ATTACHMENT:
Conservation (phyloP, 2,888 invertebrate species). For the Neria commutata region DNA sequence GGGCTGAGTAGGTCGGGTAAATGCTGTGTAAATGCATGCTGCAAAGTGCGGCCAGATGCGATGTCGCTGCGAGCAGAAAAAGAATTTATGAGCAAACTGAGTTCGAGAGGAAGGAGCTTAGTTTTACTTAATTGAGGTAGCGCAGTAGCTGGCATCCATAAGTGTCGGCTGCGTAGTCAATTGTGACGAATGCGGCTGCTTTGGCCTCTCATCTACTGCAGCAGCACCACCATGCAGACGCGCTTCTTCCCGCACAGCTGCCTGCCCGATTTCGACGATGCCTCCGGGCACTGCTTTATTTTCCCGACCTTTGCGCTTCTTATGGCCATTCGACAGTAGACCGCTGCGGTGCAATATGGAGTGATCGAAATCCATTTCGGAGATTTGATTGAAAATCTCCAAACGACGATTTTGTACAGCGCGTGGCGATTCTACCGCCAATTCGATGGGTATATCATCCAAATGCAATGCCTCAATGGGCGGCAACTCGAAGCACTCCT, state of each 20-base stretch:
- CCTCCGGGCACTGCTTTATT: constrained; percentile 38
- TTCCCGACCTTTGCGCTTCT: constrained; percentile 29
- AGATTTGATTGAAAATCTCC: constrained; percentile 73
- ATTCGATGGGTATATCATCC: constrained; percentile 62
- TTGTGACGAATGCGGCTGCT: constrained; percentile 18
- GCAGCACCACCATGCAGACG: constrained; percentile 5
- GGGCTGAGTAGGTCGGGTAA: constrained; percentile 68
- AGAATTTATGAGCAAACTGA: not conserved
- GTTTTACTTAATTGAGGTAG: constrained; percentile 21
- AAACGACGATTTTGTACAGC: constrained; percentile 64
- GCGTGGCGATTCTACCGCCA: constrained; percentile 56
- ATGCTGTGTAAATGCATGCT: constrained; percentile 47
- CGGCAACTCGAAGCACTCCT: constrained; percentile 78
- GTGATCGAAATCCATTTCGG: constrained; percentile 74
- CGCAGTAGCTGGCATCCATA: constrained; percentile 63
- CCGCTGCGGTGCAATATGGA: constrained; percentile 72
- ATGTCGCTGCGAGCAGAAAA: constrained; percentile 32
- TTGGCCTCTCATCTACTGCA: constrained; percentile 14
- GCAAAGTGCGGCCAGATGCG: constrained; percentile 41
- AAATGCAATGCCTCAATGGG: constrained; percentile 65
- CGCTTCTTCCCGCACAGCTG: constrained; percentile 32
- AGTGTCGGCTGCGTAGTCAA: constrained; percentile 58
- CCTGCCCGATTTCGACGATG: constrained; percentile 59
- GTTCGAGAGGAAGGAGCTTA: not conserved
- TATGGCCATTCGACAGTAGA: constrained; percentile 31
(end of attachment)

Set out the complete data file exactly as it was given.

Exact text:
Conservation (phyloP, 2,888 invertebrate species). For the Neria commutata region DNA sequence GGGCTGAGTAGGTCGGGTAAATGCTGTGTAAATGCATGCTGCAAAGTGCGGCCAGATGCGATGTCGCTGCGAGCAGAAAAAGAATTTATGAGCAAACTGAGTTCGAGAGGAAGGAGCTTAGTTTTACTTAATTGAGGTAGCGCAGTAGCTGGCATCCATAAGTGTCGGCTGCGTAGTCAATTGTGACGAATGCGGCTGCTTTGGCCTCTCATCTACTGCAGCAGCACCACCATGCAGACGCGCTTCTTCCCGCACAGCTGCCTGCCCGATTTCGACGATGCCTCCGGGCACTGCTTTATTTTCCCGACCTTTGCGCTTCTTATGGCCATTCGACAGTAGACCGCTGCGGTGCAATATGGAGTGATCGAAATCCATTTCGGAGATTTGATTGAAAATCTCCAAACGACGATTTTGTACAGCGCGTGGCGATTCTACCGCCAATTCGATGGGTATATCATCCAAATGCAATGCCTCAATGGGCGGCAACTCGAAGCACTCCT, state of each 20-base stretch:
- CCTCCGGGCACTGCTTTATT: constrained; percentile 38
- TTCCCGACCTTTGCGCTTCT: constrained; percentile 29
- AGATTTGATTGAAAATCTCC: constrained; percentile 73
- ATTCGATGGGTATATCATCC: constrained; percentile 62
- TTGTGACGAATGCGGCTGCT: constrained; percentile 18
- GCAGCACCACCATGCAGACG: constrained; percentile 5
- GGGCTGAGTAGGTCGGGTAA: constrained; percentile 68
- AGAATTTATGAGCAAACTGA: not conserved
- GTTTTACTTAATTGAGGTAG: constrained; percentile 21
- AAACGACGATTTTGTACAGC: constrained; percentile 64
- GCGTGGCGATTCTACCGCCA: constrained; percentile 56
- ATGCTGTGTAAATGCATGCT: constrained; percentile 47
- CGGCAACTCGAAGCACTCCT: constrained; percentile 78
- GTGATCGAAATCCATTTCGG: constrained; percentile 74
- CGCAGTAGCTGGCATCCATA: constrained; percentile 63
- CCGCTGCGGTGCAATATGGA: constrained; percentile 72
- ATGTCGCTGCGAGCAGAAAA: constrained; percentile 32
- TTGGCCTCTCATCTACTGCA: constrained; percentile 14
- GCAAAGTGCGGCCAGATGCG: constrained; percentile 41
- AAATGCAATGCCTCAATGGG: constrained; percentile 65
- CGCTTCTTCCCGCACAGCTG: constrained; percentile 32
- AGTGTCGGCTGCGTAGTCAA: constrained; percentile 58
- CCTGCCCGATTTCGACGATG: constrained; percentile 59
- GTTCGAGAGGAAGGAGCTTA: not conserved
- TATGGCCATTCGACAGTAGA: constrained; percentile 31